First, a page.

Authors to Discuss Issue at International AIDS Conference, August 3-8
CHICAGO, Aug. 4 /PRNewswire/ -- Criminal punishment for exposure to or transmission of HIV does nothing to reduce the spread of the virus. Instead, it increases stigma and drives people away from accessing care, while disproportionately burdening women and other vulnerable groups who are unable to disclose their HIV status to partners for fear of violence, according to a commentary in the August issue of the Journal of the American Medical Association (JAMA).
Criminalization is becoming common around the world. In June, a Swiss court ruled that a person unaware he was infected with HIV, though aware that a former partner was infected, was criminally liable for having unprotected sex with a later partner who became infected. In May, a Texas court sentenced a man with HIV to 35 years in prison for spitting on a police officer, although the chances that the officer was exposed to the virus were virtually zero. Some laws expressly include pregnant women, putting them at risk of being prosecuted for exposing their unborn infants to HIV.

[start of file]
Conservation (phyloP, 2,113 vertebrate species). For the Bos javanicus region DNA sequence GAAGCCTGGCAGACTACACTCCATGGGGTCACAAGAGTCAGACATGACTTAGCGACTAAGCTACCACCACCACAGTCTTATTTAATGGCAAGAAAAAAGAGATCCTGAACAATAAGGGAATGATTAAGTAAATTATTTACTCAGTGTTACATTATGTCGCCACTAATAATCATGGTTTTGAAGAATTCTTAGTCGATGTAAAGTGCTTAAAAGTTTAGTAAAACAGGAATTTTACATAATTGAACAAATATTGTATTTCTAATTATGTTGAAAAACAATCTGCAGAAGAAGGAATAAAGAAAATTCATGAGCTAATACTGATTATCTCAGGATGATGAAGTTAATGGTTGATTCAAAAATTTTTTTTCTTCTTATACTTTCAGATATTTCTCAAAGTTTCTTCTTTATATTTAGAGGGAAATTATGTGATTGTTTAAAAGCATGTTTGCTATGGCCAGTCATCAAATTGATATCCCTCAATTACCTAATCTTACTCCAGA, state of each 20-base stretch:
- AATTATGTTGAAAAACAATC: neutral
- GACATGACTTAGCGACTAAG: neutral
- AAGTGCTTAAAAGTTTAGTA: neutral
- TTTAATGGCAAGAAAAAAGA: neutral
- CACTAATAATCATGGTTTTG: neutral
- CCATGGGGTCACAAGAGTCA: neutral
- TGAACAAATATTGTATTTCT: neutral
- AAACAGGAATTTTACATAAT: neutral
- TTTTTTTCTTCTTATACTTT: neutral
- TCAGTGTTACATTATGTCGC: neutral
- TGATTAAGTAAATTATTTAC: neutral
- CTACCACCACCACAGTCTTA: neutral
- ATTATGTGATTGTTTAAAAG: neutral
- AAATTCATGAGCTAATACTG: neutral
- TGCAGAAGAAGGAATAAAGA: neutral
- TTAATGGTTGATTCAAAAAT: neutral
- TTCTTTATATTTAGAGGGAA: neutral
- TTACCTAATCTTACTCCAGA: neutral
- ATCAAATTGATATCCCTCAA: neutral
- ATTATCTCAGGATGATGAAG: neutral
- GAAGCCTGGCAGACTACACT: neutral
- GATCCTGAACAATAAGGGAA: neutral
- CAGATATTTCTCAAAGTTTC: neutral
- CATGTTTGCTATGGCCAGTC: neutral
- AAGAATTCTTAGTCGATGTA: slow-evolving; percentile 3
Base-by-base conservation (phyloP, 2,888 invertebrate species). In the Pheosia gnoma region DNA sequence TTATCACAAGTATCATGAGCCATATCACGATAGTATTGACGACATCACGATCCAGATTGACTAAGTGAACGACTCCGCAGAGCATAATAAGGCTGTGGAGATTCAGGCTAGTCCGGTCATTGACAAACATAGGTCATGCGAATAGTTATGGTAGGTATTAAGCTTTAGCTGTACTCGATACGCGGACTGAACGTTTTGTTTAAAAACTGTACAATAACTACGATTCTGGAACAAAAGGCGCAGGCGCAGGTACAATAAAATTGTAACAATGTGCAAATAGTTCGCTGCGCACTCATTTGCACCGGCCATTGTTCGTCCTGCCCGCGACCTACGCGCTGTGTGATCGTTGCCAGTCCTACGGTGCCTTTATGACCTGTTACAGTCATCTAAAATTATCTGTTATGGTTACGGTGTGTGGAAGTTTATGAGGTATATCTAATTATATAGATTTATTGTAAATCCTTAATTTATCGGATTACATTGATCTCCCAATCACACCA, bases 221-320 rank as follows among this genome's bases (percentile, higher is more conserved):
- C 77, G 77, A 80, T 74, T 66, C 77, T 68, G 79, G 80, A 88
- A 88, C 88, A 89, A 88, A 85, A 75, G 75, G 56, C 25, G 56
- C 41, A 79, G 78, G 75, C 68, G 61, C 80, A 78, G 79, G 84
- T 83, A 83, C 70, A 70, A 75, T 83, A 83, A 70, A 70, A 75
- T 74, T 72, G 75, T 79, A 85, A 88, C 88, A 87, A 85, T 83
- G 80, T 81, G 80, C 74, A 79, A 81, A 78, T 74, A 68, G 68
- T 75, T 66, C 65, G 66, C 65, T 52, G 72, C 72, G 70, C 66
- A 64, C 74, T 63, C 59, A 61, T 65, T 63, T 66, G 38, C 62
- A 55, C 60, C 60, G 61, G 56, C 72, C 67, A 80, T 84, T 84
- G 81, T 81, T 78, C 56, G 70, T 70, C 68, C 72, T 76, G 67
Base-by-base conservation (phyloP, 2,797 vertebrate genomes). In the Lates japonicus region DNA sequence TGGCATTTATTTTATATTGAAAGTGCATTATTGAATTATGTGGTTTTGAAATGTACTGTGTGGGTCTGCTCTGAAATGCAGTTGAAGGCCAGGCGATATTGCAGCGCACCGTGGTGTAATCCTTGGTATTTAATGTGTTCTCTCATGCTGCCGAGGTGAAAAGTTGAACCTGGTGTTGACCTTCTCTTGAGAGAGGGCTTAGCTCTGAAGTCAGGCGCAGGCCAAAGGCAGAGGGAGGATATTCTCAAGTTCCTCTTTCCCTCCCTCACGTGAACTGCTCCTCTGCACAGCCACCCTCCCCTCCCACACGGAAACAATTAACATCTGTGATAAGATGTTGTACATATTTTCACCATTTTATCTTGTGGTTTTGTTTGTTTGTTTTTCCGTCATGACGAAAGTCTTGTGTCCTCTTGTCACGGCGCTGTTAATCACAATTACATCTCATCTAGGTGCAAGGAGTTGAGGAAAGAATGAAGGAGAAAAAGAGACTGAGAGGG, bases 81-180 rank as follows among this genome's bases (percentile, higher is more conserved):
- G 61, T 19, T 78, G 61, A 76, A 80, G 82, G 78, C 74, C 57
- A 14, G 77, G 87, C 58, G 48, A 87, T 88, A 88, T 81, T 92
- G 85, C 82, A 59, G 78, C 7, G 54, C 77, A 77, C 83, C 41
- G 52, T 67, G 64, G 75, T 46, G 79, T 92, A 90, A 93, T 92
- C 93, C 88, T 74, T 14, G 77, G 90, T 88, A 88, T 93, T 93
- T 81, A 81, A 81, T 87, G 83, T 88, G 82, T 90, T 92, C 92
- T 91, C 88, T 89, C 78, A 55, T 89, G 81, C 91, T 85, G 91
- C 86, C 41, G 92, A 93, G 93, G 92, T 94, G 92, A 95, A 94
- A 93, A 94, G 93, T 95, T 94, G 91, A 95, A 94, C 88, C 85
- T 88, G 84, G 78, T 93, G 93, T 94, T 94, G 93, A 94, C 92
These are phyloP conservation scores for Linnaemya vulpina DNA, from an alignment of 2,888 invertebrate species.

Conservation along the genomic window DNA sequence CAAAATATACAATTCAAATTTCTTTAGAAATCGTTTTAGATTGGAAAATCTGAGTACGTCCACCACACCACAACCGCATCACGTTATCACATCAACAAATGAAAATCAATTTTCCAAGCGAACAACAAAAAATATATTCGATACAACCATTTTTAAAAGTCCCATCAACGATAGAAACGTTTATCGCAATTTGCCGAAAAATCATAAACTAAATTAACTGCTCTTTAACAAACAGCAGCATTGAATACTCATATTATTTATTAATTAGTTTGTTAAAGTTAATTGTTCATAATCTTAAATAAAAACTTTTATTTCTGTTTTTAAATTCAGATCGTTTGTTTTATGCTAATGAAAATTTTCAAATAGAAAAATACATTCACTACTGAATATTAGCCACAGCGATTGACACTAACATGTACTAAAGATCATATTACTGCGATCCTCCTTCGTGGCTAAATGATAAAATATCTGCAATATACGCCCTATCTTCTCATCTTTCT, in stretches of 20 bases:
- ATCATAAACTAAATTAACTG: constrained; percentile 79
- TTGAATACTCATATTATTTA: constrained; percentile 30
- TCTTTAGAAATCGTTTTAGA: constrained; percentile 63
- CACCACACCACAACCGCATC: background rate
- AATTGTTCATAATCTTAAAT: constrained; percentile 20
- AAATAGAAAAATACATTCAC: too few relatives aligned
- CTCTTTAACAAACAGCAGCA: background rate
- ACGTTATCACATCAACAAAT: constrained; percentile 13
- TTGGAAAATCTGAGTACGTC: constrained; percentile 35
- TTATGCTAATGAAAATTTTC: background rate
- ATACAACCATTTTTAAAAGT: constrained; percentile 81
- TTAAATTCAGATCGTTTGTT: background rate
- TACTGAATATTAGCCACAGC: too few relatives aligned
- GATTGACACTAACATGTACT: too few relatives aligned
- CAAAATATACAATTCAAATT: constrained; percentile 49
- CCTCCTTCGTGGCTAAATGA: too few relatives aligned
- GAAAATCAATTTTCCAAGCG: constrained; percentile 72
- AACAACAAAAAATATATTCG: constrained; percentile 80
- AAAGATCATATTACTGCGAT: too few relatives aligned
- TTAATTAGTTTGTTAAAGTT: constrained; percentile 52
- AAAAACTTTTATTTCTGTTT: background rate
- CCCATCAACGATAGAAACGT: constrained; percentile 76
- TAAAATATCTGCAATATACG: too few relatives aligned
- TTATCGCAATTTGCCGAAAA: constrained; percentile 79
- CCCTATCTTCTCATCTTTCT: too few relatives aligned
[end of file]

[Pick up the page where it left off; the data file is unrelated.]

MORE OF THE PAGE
Anxiety about the negative effects of criminalization is growing, and opposition to it will be a prominent feature of the International AIDS Conference, August 3-8 in Mexico City.
The commentary is authored by Scott Burris, a Temple University Beasley School of Law professor and associate director of the Center for Law and the Public's Health at the Johns Hopkins School of Hygiene and Public Health; and internationally recognized AIDS activist Edwin Cameron, a Justice of the South African Supreme Court of Appeals and the first public official in Africa to publicly reveal that he is living with HIV. Michaela Clayton, director of AIDS and Rights Alliance for South Africa (ARASA) also contributed to the article.
"The central problem of criminalization is drawing the line between
criminal and noncriminal behavior," the authors write.
|SOURCE Temple University Law professor Scott Burris|
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